With time, we both went to college together. We both began to explore the world together. We both ventured into the world of girls together. Boy, was that scary. I still remember how excited I was for that. Peter used to love telling me that no girl would ever really love me. I believed him far more often than I should have.
Eventually we both got married. And that is when things started to change between Peter and me. We started to become distanced from each other. A tiny bit then, but distanced nonetheless.
We still kept each other deeply enrooted in each other’s lives, but I began going down one path and he began going down another.
We were both sad and miserable in those adult years. Neither of us had a strong marriage. Neither of us was happy.
We both started packing on the pounds. I think we were both in a 3XL shirt and size 46 pants when I finally said, “enough.” I remember the scale read 350 lbs. that day. I don’t know what Peter weighed. I think he was heavier than that. Much heavier.
Oh, Peter. What happened from that point on, my dear friend? What has led to this moment where I have no choice but to say goodbye forever?
Why couldn’t you have stepped on the scale and thought the same things I thought.
I thought, I am better than this. I don’t know what you thought, if you thought anything at all. I only know that I began to change for the better after that, and you either got worse or you remained the same; I don’t know which. I only know that the more I turned my life around from that point on, the harder it was to know you; the harder it was to believe you were a friend worth knowing at all.
I did what I had to do to lose weight. I started exercising and getting healthy. With each pound down, and each loss of a pant size, I began to feel more worthy of love and respect. My confidence began growing. The self-esteem of my youngest years started returning.
And with every step I took, and with every drop of sweat to drip off of me, you were there. Hounding me. Telling me I couldn’t do it. Telling me that it couldn’t last. Telling me that my happiness and confidence were temporary. And for some reason, always telling me that no woman would ever truly love me no matter what I did.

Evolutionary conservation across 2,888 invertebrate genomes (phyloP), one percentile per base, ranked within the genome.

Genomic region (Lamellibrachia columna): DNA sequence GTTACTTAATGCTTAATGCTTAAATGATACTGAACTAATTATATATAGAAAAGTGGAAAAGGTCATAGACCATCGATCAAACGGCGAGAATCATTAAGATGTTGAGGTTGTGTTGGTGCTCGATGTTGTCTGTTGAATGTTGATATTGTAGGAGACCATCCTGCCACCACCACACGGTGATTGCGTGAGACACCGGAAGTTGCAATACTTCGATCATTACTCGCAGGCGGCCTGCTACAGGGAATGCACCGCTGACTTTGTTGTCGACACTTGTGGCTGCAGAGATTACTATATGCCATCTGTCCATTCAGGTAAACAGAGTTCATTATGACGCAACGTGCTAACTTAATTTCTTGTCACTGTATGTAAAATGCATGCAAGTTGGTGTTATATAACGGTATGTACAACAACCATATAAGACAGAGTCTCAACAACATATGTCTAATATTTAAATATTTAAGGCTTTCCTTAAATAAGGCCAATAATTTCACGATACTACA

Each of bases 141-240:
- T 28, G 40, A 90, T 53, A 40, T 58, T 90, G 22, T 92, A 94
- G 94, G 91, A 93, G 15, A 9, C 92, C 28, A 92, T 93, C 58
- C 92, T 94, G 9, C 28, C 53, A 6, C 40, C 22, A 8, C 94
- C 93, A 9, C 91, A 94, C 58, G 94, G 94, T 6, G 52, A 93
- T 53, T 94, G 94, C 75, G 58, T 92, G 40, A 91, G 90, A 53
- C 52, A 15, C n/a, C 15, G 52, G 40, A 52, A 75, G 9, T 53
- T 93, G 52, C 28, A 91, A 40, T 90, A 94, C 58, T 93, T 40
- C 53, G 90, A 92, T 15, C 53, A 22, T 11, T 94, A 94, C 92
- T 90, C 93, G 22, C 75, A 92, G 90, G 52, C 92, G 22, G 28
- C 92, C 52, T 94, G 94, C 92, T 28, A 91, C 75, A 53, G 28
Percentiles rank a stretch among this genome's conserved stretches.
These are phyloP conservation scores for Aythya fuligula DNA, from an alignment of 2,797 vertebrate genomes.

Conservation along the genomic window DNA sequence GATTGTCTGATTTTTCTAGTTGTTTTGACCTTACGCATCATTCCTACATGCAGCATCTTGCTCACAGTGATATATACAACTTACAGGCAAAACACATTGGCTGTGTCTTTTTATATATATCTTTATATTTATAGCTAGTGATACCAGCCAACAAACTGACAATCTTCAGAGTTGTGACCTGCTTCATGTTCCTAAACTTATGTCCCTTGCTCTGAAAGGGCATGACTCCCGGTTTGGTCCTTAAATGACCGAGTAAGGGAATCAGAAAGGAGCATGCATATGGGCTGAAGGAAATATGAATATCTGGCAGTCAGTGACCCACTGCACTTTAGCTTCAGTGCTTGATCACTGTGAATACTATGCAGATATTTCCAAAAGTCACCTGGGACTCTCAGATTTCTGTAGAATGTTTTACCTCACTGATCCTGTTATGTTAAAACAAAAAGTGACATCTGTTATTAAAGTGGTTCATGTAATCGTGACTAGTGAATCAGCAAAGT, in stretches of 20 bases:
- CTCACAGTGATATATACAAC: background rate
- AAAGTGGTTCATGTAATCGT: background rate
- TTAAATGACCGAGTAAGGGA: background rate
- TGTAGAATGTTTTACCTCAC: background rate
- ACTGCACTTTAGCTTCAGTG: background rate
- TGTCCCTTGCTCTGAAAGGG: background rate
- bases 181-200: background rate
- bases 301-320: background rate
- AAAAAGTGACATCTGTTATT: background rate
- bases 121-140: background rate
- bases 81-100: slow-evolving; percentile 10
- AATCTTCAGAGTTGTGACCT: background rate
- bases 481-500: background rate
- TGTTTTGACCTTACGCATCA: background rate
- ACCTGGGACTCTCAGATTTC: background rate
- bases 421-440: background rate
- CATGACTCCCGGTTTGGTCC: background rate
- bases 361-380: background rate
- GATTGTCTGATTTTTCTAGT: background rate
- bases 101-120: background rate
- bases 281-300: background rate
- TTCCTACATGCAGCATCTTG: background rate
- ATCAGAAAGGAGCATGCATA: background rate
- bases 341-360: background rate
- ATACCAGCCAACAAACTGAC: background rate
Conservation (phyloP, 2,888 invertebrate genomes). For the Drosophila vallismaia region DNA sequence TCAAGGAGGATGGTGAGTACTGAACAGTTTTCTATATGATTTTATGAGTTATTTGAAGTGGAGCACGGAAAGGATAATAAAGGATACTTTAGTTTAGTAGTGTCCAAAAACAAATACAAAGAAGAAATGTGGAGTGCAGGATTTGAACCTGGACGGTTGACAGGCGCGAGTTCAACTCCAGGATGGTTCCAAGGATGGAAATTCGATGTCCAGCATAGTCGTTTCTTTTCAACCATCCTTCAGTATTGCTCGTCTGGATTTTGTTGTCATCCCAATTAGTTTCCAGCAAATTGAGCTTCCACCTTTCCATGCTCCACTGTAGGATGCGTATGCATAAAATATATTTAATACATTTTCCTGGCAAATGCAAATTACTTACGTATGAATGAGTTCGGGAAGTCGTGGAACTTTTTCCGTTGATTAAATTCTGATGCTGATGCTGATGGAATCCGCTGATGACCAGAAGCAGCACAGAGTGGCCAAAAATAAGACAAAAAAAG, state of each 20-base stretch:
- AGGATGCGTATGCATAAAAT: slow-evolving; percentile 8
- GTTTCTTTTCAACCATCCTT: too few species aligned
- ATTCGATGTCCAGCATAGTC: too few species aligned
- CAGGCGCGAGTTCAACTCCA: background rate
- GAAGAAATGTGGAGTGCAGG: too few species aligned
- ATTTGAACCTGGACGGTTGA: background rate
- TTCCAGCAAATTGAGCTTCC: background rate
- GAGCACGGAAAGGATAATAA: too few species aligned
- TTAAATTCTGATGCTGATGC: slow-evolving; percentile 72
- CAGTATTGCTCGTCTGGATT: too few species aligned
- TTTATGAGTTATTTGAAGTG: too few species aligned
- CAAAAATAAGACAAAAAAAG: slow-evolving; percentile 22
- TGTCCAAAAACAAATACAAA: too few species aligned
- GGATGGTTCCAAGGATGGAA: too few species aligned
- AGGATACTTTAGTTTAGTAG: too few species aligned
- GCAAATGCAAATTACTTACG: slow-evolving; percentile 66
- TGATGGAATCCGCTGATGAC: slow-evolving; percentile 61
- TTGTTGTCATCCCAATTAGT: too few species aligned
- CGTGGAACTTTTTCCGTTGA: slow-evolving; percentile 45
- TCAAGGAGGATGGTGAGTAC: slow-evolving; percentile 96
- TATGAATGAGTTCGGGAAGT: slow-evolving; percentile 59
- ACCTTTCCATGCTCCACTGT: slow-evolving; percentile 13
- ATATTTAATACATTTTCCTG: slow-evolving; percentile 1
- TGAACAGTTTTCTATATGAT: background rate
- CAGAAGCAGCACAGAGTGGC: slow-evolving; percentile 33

I will never understand that, Peter. I will never understand that. Friends don’t do that to each other.
I lost 50 lbs. You were there to tell me you could see no difference. All you did was complain about your own life at that point. All you did was tell me I’d be back to join you soon enough. We argued a lot around that time. I still remember pulling out a photograph in which I felt so skinny, and you just pointed out all the faults you could still see. Why?
I lost another 30 lbs. I was feeling so good about my life and where I was headed. And I kept you in my life, even though you would not shut up. And you still would not stop saying such negative things to me. You told me I would never be good enough. You called me a fraud. You told me that everything I was doing was for all the wrong reasons. You again told me, repeatedly, that you and I were the same.
I eventually lost 30 more. I was down 110 lbs. at that point. And that’s when you said those words I will never forget. “Getting healthy doesn’t make you better than me. No one will love you any more than they have ever loved me. Which is not much at all.”
Those words, Peter. Those words. They cut deeper than you could ever imagine. I cried for me, because part of me believed you. I cried for you because I realized what a sad and lonely man you really are.
It was when I heard those words come out of your mouth that I finally began truly distancing myself from you.